Developers: Hitcents, Studio Eris
The gameplay look in Don't Sink is not going to be for everyone since there is a lot of repetition involved and a lot of going back and forth the many available islands as you deliver goods to and from, while also taking on one of the over 20 sidequests to complete. I had fun playing Don't Sink as I kept my crew healthy, paying to get more citizens to my town, building new structures to increase its safety and production while I worked my way up the pirate chain, saving up for that big and deadly boat that would allow me to amass a big enough crew to start conquering other islands. Are you up for the challenge?
The core of the gameplay is basically fetch quests occasionally broken up with uninspired combat sections on the seas. It's all quite dull and repetitive. It's trying to thrive on its charming style and the usual addictive nature of survival games, but even that isn't enough. In addition, there are two to three hours of gameplay here to fully complete the game. It's hardly fun for even that briefest of time.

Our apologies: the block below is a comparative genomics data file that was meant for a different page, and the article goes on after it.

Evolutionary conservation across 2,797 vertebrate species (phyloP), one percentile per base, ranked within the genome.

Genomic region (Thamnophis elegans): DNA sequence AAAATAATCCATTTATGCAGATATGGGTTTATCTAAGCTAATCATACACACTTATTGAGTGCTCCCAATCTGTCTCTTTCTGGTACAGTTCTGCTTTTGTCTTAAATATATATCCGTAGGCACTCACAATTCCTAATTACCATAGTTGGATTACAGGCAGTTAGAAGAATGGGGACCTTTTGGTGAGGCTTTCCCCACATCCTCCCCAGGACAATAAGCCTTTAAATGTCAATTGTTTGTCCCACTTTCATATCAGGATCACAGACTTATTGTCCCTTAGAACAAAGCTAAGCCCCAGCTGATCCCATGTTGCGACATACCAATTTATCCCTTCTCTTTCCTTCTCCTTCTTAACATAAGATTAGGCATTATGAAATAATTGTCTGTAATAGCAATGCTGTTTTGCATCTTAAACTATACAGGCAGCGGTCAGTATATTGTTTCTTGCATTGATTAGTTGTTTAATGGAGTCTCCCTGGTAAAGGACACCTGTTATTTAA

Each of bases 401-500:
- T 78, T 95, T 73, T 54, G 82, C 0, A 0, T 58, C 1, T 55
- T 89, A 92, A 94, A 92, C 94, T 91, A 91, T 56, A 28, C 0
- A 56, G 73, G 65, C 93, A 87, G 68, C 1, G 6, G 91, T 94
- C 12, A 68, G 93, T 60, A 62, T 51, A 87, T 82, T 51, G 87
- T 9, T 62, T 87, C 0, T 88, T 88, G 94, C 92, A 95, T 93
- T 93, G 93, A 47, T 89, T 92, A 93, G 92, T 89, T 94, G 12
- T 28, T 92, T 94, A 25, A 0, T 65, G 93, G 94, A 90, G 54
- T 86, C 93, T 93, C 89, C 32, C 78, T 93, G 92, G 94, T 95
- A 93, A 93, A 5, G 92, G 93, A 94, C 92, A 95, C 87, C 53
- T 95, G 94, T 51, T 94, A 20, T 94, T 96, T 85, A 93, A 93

While Don’t Sink does have a rogue-like difficulty that erases a save file upon failed naval excursion or combat, a part of me doesn’t feel that bumping up the difficulty is worth the risk, as a great deal of the gameplay has to do with waiting and saving resources rather than actively engaging in the kind of swashbuckling gameplay one might expect. If you are looking for a more laid-back, resource-management-oriented sort of title, I might recommend Don’t Sink, although a great deal of its challenge can be circumvented by playing the game relatively safe. Perhaps its the savvy, overconfident nature of piracy that I lack which caused me to shirk from its more adventurous choices. Still, the idea of wasting more time saving money and resources on the high seas didn’t make the prospect all that enticing.
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Don't Sink - Nintendo Switch Official Trailer